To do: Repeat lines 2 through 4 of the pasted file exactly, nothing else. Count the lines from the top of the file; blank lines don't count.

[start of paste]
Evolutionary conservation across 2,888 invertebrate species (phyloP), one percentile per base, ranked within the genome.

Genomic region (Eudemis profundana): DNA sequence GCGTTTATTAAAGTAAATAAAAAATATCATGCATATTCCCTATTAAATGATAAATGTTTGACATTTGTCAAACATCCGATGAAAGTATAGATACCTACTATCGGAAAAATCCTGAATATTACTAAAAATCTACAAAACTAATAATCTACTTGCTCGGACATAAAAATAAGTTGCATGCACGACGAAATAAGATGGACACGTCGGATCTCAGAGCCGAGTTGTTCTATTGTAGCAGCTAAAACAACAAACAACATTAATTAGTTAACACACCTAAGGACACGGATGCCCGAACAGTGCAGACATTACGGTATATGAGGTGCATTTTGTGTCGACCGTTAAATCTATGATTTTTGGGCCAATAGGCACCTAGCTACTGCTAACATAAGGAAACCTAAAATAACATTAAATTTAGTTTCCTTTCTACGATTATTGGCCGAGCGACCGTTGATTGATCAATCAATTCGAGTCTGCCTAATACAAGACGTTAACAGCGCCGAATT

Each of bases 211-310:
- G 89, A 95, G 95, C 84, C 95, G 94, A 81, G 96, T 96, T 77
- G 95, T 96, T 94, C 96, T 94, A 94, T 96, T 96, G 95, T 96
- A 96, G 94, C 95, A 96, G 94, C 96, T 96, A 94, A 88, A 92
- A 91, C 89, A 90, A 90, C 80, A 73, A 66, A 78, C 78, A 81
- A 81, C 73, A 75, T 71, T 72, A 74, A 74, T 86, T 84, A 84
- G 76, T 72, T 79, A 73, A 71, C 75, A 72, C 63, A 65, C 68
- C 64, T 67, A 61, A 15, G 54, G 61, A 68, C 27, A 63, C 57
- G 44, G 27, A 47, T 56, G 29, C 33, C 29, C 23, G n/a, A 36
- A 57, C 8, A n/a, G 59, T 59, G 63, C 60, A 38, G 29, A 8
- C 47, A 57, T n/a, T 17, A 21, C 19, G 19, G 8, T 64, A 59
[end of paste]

Genomic region (Eudemis profundana): DNA sequence GCGTTTATTAAAGTAAATAAAAAATATCATGCATATTCCCTATTAAATGATAAATGTTTGACATTTGTCAAACATCCGATGAAAGTATAGATACCTACTATCGGAAAAATCCTGAATATTACTAAAAATCTACAAAACTAATAATCTACTTGCTCGGACATAAAAATAAGTTGCATGCACGACGAAATAAGATGGACACGTCGGATCTCAGAGCCGAGTTGTTCTATTGTAGCAGCTAAAACAACAAACAACATTAATTAGTTAACACACCTAAGGACACGGATGCCCGAACAGTGCAGACATTACGGTATATGAGGTGCATTTTGTGTCGACCGTTAAATCTATGATTTTTGGGCCAATAGGCACCTAGCTACTGCTAACATAAGGAAACCTAAAATAACATTAAATTTAGTTTCCTTTCTACGATTATTGGCCGAGCGACCGTTGATTGATCAATCAATTCGAGTCTGCCTAATACAAGACGTTAACAGCGCCGAATT

Each of bases 211-310:
- G 89, A 95, G 95, C 84, C 95, G 94, A 81, G 96, T 96, T 77